Two-way process

Advocacy is to bridge the “partnership gap”. This requires clear goals, good storytelling and coalitions with other industries. – The meeting sector has great potential.

Sharing policies that will benefit cities and drive urban development the IMEX Policy Forum

Natasha Richards, IMEX Group Advocacy & Industry Relations

Ludovic Cartigny is Senior Manager for EU Transport & Regulatory Affairs in the Paris office of Logos MCI.

Understanding. The description of Senior Manager for EU Transport & Regulatory Affairs Ludovic Cartigny from Logos MCI Paris office, who represents IAPCO, sounds confusing. But it offers orientation: “One can do advocacy without lobbying, the converse is not true. Lobbying without having something to advocate for is impossible. Lobbying can also be just a segment of a wider advocacy strategy that will combine social media, media campaigns, and events.”

In contrast, IMEX Manager Natasha Richards distinguishes between advocacy and lobbying: The latter is often equated with the pressure that is generally heavily financed by special interest groups, she says. For IMEX, advocacy is about mutual understanding and informing: “This is a two-way process, built on curiosity, trust and a sense of win-win (but not at any cost!).” As an example, she quotes the meetings industry’s potential as a major facilitator of urban development, job creation, taxes & revenues, connectivity & accessibility, internationalisation, openness, diversity, identity and visibility. However, according to Prof Greg Clark CBE, these potential benefits are limited by a “partnership gap” between the meetings industry and most local governments. Clark advises the OECD as well as numerous metro­polises and governments with his company Business of Cities. According to him, the meetings industry is largely unrecognised, mainly because it is confused with leisure tourism or not seen as a factor of political advancement. Building bridges with advocacy and clear goals is both challenging and exciting, enthuses Natasha Richards.

Locally and regionally, the meetings industry often does a great job and ensures that its value is well appreciated by politicians, observes ECM President Dieter Hardt-Stremayr. However, grandiose claims to being “a prestige industry” have gnawed at its credibility: “I think the industry is in the process of adopting better coordinated common language rules. It is essential that the sector stands united. This is the only way it will be heard and taken seriously. The Iceberg campaign is aimed specifically at this,” says the Austrian. He warns that advocacy must not become an end in itself: “We must constantly review whether the represented interests actually correspond to what those represented want and need. The path of least resistance is usually the wrong one!”

Storytelling. Prof Stefan Luppold, DHBW Ravenburg, singles out a major success factor: “If advocacy is undertaken strategically – for the long term – to have a lasting impact, storytelling is a guarantee for sustainability.” Cartigny stresses that regulators are reluctant to listen to private or purely commercial concerns: “The most important thing is a narrative where corporates can help delivering solutions to global, national and local challenges.” Hardt-Stremayr adds: “A well told story will have a lasting impact and can easily be retold. This applies to all channels.”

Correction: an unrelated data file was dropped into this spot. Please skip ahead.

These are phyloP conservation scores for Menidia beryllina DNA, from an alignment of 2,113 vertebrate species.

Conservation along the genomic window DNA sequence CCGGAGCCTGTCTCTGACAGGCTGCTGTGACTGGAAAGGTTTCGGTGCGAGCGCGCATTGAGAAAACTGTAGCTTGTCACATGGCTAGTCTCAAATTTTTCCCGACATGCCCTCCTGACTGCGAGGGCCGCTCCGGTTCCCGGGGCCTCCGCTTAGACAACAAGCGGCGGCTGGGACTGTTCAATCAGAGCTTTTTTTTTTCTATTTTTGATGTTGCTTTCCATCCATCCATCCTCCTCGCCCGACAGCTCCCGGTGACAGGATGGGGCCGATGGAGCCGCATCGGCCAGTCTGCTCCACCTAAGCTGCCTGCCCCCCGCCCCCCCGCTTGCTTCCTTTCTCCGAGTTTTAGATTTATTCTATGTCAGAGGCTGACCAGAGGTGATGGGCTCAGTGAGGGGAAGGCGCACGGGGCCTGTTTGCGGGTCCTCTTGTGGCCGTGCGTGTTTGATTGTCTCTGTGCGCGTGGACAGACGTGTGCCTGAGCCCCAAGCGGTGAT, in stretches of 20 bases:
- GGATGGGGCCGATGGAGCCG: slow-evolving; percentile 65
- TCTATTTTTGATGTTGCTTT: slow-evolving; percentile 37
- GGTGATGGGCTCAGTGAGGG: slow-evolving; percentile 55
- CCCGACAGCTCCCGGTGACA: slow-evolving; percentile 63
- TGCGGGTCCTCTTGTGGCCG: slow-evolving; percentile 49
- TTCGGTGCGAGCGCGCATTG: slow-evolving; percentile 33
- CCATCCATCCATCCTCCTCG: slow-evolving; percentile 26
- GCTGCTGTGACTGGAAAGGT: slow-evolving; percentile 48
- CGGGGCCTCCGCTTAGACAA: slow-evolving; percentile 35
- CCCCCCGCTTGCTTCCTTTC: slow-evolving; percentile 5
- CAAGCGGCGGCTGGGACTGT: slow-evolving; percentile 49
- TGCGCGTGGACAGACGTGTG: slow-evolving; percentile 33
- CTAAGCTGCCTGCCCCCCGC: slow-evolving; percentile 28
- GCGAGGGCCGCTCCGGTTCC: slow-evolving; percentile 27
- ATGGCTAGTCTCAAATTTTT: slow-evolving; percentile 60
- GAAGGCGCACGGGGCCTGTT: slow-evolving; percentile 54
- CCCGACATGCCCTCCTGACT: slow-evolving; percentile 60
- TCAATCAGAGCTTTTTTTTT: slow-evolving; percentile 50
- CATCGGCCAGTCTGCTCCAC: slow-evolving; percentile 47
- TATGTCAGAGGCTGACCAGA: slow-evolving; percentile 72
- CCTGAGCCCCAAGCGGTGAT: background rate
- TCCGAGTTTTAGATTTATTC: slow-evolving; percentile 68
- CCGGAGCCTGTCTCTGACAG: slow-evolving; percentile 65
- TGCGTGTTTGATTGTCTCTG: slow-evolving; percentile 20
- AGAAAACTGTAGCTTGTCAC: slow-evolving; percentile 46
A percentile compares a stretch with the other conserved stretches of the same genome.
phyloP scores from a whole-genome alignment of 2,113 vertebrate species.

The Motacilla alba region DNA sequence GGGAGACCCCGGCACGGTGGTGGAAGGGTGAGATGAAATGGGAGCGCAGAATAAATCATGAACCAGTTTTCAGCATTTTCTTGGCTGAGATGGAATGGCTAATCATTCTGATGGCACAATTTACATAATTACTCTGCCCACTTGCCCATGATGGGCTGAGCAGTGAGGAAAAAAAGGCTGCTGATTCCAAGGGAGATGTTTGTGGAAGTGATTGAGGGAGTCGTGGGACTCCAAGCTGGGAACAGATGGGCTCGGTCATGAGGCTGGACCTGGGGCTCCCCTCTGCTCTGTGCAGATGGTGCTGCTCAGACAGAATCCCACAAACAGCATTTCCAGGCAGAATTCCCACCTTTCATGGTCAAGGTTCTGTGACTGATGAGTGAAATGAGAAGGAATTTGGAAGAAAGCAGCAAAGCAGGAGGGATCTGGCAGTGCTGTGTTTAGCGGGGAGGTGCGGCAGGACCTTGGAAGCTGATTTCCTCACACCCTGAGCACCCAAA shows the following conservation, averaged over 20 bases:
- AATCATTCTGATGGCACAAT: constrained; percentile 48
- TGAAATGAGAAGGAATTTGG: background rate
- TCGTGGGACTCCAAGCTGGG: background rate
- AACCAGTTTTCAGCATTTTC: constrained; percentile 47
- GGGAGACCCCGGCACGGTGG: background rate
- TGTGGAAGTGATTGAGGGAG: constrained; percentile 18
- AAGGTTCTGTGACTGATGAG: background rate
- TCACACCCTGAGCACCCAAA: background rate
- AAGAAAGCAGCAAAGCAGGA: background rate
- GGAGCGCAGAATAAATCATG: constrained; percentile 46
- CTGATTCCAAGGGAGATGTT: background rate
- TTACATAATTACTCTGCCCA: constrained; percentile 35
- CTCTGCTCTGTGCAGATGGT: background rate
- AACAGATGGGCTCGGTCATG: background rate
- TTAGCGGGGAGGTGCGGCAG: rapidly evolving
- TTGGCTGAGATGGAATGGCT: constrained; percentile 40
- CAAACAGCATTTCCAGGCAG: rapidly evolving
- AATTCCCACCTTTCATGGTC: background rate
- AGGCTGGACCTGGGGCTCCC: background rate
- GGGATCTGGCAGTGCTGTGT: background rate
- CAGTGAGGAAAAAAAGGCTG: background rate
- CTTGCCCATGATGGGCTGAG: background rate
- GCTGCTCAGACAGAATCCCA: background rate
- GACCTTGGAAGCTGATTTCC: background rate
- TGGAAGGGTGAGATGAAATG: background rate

Aloysius Arlando, President of the International Association of Conference Centres (AIPC) as CEO of SingEx Holdings operator of Singapore‘s Expo, is more problem oriented: “The biggest challenges right now are increasing competition, adapting to changing organiser and delegate expectations and retaining the political and community support to secure needed investment. Further behind are rising hotel and flight availability and pricing along with maintaining good security, both physical and cyber. Competition is by far the biggest challenge, driven by many new market entries and product expansions around the world.”

As head of the Baden-Württemberg State Commission for Trade Fairs, Events and Tourism, Prof Luppold believes that there is still a lot to be done in terms of spreading the good news: “As a first step, we want to make policy makers aware of the industry, irrespective of individual company interests.”

Coalitions. Logos MCI expert Cartigny urgently advises establishing industry coalitions. In view of the large number of interests represented in Brussels he considers this the most impactful and effective way to achieve goals: “One needs to find common ground with other stakeholders to advocate jointly towards politicians, thus maximising chances of success.”

With the IMEX Policy Forum, launched in 2003, organiser Richards is forging “an industry collaboration as a catalyst”, more “to influence policy rather than politicians”. This years Policy Forum will be honing in on “the business of placemaking – understanding how business events are catalysts in develo­ping inspiring locations.” The programme will feature case studies of successful stakeholders from politics, urban planning and destinations.

She has won Ursula Errington, a former correspondent and business news presenter for Sky News UK, as new presenter. Former ICCA CEO Martin Sirk has announced that he will be chairing the “national discussions” at his 17th Policy Forum.